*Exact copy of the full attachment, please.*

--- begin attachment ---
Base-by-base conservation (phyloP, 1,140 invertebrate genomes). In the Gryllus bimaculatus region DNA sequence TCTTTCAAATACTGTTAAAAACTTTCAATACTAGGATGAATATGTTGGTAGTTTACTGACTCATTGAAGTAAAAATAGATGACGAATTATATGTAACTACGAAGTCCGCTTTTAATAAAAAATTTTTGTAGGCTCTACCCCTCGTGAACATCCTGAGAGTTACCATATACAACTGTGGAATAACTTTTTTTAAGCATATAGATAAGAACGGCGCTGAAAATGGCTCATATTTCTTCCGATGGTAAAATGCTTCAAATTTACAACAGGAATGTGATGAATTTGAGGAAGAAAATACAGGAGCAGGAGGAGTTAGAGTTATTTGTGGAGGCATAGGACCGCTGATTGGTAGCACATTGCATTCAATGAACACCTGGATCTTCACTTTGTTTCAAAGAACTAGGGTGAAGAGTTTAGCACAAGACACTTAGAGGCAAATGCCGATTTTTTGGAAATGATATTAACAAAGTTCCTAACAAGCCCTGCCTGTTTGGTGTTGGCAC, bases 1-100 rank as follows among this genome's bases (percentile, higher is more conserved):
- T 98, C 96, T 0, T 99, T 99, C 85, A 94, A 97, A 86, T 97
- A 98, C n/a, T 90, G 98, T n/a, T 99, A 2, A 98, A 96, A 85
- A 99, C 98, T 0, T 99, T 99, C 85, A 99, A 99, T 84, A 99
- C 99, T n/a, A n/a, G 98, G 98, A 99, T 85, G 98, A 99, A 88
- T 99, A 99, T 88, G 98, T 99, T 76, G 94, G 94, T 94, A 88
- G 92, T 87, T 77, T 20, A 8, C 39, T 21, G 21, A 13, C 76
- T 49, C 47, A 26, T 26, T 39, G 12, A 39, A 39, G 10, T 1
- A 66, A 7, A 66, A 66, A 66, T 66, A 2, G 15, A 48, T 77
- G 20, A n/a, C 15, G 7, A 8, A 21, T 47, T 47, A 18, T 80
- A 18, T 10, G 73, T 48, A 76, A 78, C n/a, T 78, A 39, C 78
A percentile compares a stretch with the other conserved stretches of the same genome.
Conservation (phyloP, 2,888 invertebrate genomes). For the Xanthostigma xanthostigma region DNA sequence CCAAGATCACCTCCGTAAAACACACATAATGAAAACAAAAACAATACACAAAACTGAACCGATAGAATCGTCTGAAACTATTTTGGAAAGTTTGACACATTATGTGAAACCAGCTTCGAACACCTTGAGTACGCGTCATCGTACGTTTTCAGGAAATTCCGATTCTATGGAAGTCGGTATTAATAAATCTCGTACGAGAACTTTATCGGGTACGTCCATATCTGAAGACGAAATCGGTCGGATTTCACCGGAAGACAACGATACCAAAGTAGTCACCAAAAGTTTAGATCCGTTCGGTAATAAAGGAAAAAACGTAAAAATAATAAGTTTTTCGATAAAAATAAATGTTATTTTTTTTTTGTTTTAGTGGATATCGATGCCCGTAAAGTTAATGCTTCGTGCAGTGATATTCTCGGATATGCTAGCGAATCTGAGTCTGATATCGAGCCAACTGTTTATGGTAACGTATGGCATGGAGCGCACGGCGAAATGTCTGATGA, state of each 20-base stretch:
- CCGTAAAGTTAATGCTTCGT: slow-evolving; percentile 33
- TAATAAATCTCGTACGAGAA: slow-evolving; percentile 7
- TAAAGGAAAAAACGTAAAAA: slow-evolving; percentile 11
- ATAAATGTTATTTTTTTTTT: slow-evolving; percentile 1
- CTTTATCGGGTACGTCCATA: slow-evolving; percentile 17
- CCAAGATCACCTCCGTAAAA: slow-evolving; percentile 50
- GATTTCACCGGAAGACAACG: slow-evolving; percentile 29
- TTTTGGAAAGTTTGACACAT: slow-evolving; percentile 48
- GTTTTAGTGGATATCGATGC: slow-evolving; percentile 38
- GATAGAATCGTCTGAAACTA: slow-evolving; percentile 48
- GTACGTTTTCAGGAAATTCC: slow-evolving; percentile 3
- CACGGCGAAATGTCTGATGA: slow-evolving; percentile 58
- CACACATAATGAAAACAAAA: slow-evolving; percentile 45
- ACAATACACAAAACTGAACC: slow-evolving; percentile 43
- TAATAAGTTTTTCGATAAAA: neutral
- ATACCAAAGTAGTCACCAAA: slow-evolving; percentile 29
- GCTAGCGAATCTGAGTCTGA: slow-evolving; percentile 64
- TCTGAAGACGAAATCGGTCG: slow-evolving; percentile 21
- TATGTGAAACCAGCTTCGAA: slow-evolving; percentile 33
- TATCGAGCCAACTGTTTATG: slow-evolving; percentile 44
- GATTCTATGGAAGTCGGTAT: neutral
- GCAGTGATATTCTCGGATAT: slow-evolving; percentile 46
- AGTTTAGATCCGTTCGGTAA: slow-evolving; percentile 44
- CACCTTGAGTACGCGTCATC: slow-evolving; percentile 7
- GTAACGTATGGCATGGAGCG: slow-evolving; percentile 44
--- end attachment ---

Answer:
Base-by-base conservation (phyloP, 1,140 invertebrate genomes). In the Gryllus bimaculatus region DNA sequence TCTTTCAAATACTGTTAAAAACTTTCAATACTAGGATGAATATGTTGGTAGTTTACTGACTCATTGAAGTAAAAATAGATGACGAATTATATGTAACTACGAAGTCCGCTTTTAATAAAAAATTTTTGTAGGCTCTACCCCTCGTGAACATCCTGAGAGTTACCATATACAACTGTGGAATAACTTTTTTTAAGCATATAGATAAGAACGGCGCTGAAAATGGCTCATATTTCTTCCGATGGTAAAATGCTTCAAATTTACAACAGGAATGTGATGAATTTGAGGAAGAAAATACAGGAGCAGGAGGAGTTAGAGTTATTTGTGGAGGCATAGGACCGCTGATTGGTAGCACATTGCATTCAATGAACACCTGGATCTTCACTTTGTTTCAAAGAACTAGGGTGAAGAGTTTAGCACAAGACACTTAGAGGCAAATGCCGATTTTTTGGAAATGATATTAACAAAGTTCCTAACAAGCCCTGCCTGTTTGGTGTTGGCAC, bases 1-100 rank as follows among this genome's bases (percentile, higher is more conserved):
- T 98, C 96, T 0, T 99, T 99, C 85, A 94, A 97, A 86, T 97
- A 98, C n/a, T 90, G 98, T n/a, T 99, A 2, A 98, A 96, A 85
- A 99, C 98, T 0, T 99, T 99, C 85, A 99, A 99, T 84, A 99
- C 99, T n/a, A n/a, G 98, G 98, A 99, T 85, G 98, A 99, A 88
- T 99, A 99, T 88, G 98, T 99, T 76, G 94, G 94, T 94, A 88
- G 92, T 87, T 77, T 20, A 8, C 39, T 21, G 21, A 13, C 76
- T 49, C 47, A 26, T 26, T 39, G 12, A 39, A 39, G 10, T 1
- A 66, A 7, A 66, A 66, A 66, T 66, A 2, G 15, A 48, T 77
- G 20, A n/a, C 15, G 7, A 8, A 21, T 47, T 47, A 18, T 80
- A 18, T 10, G 73, T 48, A 76, A 78, C n/a, T 78, A 39, C 78
A percentile compares a stretch with the other conserved stretches of the same genome.
Conservation (phyloP, 2,888 invertebrate genomes). For the Xanthostigma xanthostigma region DNA sequence CCAAGATCACCTCCGTAAAACACACATAATGAAAACAAAAACAATACACAAAACTGAACCGATAGAATCGTCTGAAACTATTTTGGAAAGTTTGACACATTATGTGAAACCAGCTTCGAACACCTTGAGTACGCGTCATCGTACGTTTTCAGGAAATTCCGATTCTATGGAAGTCGGTATTAATAAATCTCGTACGAGAACTTTATCGGGTACGTCCATATCTGAAGACGAAATCGGTCGGATTTCACCGGAAGACAACGATACCAAAGTAGTCACCAAAAGTTTAGATCCGTTCGGTAATAAAGGAAAAAACGTAAAAATAATAAGTTTTTCGATAAAAATAAATGTTATTTTTTTTTTGTTTTAGTGGATATCGATGCCCGTAAAGTTAATGCTTCGTGCAGTGATATTCTCGGATATGCTAGCGAATCTGAGTCTGATATCGAGCCAACTGTTTATGGTAACGTATGGCATGGAGCGCACGGCGAAATGTCTGATGA, state of each 20-base stretch:
- CCGTAAAGTTAATGCTTCGT: slow-evolving; percentile 33
- TAATAAATCTCGTACGAGAA: slow-evolving; percentile 7
- TAAAGGAAAAAACGTAAAAA: slow-evolving; percentile 11
- ATAAATGTTATTTTTTTTTT: slow-evolving; percentile 1
- CTTTATCGGGTACGTCCATA: slow-evolving; percentile 17
- CCAAGATCACCTCCGTAAAA: slow-evolving; percentile 50
- GATTTCACCGGAAGACAACG: slow-evolving; percentile 29
- TTTTGGAAAGTTTGACACAT: slow-evolving; percentile 48
- GTTTTAGTGGATATCGATGC: slow-evolving; percentile 38
- GATAGAATCGTCTGAAACTA: slow-evolving; percentile 48
- GTACGTTTTCAGGAAATTCC: slow-evolving; percentile 3
- CACGGCGAAATGTCTGATGA: slow-evolving; percentile 58
- CACACATAATGAAAACAAAA: slow-evolving; percentile 45
- ACAATACACAAAACTGAACC: slow-evolving; percentile 43
- TAATAAGTTTTTCGATAAAA: neutral
- ATACCAAAGTAGTCACCAAA: slow-evolving; percentile 29
- GCTAGCGAATCTGAGTCTGA: slow-evolving; percentile 64
- TCTGAAGACGAAATCGGTCG: slow-evolving; percentile 21
- TATGTGAAACCAGCTTCGAA: slow-evolving; percentile 33
- TATCGAGCCAACTGTTTATG: slow-evolving; percentile 44
- GATTCTATGGAAGTCGGTAT: neutral
- GCAGTGATATTCTCGGATAT: slow-evolving; percentile 46
- AGTTTAGATCCGTTCGGTAA: slow-evolving; percentile 44
- CACCTTGAGTACGCGTCATC: slow-evolving; percentile 7
- GTAACGTATGGCATGGAGCG: slow-evolving; percentile 44